vendredi, 28 novembre 2014|

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Montaigne’s innovator mindset

Montaigne’s innovator mindset

As he travelled 16th century Europe with a small entourage of servants, secretary and family members polishing their education, Michel de Montaigne regretted the absence of... his cook.

Such attitude was typical innovator mindset.

Germans serve meat with a variety of spices in small dishes, relates Montaigne

SPICES*

The reader would be forgiven for seeing in Montaigne’s regret the expression of typical French snobism about food - or, should I say, cuisine. After all, a nobleman living on his estate half-way between Perigueux and Bordeaux would have been used to dining in style and might have found the food in traveller’s lodges along foreign highways a lot less pallatable.

But, to the dismay of his entourage, Montaigne, wanderer of the diversity of human customs, philosopher of the commonality of human nature, enjoyed every bit of difference that he came across. If he regretted the absence of his cook, it is not because he would have preferred to feel at home ; it is because he would have wanted the cook to learn all those new recipes !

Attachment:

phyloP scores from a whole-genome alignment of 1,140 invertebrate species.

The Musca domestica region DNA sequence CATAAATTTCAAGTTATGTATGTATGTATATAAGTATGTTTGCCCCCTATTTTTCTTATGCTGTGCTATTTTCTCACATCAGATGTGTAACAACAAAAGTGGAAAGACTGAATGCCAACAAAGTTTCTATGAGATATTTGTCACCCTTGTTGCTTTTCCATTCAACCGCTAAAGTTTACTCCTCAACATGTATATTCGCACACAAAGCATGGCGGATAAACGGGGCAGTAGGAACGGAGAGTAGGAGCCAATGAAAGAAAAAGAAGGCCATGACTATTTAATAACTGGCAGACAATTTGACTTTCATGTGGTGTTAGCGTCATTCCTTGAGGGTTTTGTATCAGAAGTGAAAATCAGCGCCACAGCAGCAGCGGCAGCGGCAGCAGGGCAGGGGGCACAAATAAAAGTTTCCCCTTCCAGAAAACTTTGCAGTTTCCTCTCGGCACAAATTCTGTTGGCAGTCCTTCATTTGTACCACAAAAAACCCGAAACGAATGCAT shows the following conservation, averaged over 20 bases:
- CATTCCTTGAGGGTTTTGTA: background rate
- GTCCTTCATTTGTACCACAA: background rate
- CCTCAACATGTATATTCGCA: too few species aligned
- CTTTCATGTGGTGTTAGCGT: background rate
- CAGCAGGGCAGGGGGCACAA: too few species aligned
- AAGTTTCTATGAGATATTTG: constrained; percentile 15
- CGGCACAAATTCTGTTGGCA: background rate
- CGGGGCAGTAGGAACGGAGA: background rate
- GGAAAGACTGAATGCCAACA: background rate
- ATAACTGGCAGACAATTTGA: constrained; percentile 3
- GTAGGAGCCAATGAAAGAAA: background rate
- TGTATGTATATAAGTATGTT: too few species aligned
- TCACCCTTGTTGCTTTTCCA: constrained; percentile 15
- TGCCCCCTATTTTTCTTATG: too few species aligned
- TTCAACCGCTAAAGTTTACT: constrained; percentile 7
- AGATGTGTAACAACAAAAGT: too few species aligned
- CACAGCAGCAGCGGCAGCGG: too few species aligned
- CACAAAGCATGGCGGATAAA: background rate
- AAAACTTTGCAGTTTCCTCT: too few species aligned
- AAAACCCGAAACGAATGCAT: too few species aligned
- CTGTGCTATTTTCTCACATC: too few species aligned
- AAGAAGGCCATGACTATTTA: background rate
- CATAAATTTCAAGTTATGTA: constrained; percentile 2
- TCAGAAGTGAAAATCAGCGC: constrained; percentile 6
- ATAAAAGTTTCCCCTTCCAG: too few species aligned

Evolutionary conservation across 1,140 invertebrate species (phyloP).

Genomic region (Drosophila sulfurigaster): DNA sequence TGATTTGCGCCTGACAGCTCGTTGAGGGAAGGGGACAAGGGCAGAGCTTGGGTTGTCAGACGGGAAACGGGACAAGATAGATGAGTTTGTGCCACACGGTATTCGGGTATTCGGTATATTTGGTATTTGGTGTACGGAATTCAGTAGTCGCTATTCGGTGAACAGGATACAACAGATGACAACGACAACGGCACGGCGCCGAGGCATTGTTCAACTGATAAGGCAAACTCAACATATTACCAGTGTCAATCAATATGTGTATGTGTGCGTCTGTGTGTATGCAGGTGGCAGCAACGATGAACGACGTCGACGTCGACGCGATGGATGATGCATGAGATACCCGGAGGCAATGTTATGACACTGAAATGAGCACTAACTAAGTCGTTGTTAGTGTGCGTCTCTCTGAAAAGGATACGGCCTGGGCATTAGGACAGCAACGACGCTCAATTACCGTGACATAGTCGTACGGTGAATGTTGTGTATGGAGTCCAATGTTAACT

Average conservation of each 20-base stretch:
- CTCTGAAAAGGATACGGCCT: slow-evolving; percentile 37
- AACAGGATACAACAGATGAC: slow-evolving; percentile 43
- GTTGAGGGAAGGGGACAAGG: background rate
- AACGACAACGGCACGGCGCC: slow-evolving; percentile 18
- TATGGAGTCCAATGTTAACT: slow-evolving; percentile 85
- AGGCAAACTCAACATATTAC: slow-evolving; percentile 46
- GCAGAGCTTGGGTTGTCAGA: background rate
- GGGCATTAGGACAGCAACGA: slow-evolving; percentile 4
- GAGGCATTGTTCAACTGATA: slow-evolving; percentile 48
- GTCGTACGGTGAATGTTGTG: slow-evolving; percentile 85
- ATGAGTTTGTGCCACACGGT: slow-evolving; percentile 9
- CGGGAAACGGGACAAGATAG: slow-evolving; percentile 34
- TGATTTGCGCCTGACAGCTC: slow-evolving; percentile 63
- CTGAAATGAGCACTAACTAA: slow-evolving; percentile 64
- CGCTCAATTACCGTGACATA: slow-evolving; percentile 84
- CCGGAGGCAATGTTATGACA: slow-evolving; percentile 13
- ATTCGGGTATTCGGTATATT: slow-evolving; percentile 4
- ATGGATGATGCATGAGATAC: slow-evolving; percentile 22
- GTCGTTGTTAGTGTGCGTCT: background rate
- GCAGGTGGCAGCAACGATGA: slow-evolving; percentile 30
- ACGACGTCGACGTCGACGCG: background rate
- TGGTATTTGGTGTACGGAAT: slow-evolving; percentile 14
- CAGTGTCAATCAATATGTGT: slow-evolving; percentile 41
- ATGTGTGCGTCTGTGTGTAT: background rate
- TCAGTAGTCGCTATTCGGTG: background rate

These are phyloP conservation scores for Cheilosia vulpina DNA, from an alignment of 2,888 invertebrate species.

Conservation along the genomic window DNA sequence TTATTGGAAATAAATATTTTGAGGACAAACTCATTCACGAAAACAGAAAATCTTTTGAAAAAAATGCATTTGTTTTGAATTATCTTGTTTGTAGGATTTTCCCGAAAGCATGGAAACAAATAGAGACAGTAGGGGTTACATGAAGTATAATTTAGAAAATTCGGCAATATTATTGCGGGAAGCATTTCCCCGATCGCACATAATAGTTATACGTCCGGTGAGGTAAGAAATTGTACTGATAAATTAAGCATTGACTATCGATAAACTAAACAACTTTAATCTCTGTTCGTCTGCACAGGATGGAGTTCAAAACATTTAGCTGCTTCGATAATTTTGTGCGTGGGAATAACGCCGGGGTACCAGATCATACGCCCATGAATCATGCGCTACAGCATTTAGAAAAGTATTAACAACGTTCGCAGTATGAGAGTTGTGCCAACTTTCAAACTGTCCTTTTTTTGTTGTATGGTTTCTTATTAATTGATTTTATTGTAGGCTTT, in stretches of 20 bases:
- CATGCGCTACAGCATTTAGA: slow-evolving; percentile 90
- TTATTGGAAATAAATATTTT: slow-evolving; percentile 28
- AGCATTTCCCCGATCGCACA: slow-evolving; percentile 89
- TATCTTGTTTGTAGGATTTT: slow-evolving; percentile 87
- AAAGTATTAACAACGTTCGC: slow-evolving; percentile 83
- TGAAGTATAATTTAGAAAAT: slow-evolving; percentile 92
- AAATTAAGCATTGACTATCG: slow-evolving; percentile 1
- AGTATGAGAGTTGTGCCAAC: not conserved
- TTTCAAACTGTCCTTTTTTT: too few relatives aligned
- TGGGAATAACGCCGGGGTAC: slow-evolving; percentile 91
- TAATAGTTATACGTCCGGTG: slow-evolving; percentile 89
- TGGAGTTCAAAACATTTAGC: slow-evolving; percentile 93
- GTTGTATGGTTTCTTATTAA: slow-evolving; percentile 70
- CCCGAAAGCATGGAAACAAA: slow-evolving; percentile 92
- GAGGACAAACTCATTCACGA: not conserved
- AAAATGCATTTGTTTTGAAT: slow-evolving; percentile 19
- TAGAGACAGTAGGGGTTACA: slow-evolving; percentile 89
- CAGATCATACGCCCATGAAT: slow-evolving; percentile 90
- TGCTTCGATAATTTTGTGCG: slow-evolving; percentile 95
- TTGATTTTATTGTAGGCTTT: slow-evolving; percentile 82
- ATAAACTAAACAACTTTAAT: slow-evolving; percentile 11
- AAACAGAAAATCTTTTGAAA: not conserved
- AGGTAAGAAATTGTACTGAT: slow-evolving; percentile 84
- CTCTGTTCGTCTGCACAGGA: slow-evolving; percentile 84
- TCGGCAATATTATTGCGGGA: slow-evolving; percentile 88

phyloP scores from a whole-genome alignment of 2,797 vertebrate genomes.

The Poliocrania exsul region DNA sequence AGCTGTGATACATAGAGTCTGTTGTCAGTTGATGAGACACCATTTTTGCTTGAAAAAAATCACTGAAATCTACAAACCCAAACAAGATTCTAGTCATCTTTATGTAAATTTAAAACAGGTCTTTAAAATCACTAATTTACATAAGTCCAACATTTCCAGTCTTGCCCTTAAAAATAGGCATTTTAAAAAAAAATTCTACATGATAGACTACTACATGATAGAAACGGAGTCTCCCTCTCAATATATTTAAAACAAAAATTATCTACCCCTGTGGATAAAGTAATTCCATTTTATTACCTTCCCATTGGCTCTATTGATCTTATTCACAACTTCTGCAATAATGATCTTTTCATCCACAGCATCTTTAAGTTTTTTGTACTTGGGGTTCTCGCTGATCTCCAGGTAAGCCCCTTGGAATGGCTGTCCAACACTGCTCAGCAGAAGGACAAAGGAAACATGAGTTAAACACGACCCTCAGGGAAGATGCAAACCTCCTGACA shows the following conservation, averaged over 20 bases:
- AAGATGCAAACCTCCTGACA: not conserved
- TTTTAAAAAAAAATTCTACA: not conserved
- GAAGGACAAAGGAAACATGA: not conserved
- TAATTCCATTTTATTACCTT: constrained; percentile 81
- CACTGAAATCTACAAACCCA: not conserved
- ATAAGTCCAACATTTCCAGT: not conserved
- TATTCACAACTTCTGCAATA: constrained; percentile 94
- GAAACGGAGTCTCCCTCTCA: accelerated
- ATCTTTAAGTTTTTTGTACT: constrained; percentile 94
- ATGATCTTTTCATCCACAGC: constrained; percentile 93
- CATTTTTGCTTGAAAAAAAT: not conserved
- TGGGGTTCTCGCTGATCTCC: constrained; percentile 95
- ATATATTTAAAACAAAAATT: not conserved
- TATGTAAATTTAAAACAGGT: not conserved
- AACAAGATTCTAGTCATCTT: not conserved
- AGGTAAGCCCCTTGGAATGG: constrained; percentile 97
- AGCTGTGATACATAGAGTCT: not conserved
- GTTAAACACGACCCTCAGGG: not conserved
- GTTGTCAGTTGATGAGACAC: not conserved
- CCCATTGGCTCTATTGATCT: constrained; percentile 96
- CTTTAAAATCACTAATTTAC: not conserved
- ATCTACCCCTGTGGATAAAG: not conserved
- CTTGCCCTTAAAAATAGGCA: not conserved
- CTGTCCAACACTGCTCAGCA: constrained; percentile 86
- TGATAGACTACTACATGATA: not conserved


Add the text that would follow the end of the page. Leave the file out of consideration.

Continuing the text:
« While he was travelling, M. De Montaigne noted with regret three steps which he had neglected to take with regards to his journey. One was that he had not taken with him a cook, who might have learnt the particular methods of foreign lands, and some day at home have shown proof of his skills**. »

The willingness to get out of one’s comfort zone, the open-mindedness to explore what’s different, and the eagerness to learn and internalise it, make for great innovators.

Yann Cramer

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* Germans serve meat with a variety of spices in small dishes, relates Montaigne in the Journal.
** The Journal of Montaigne’s travels in Italy by way of Switzerland and Germany in 1580 and 1581, translated and edited by W. G. Waters, 1903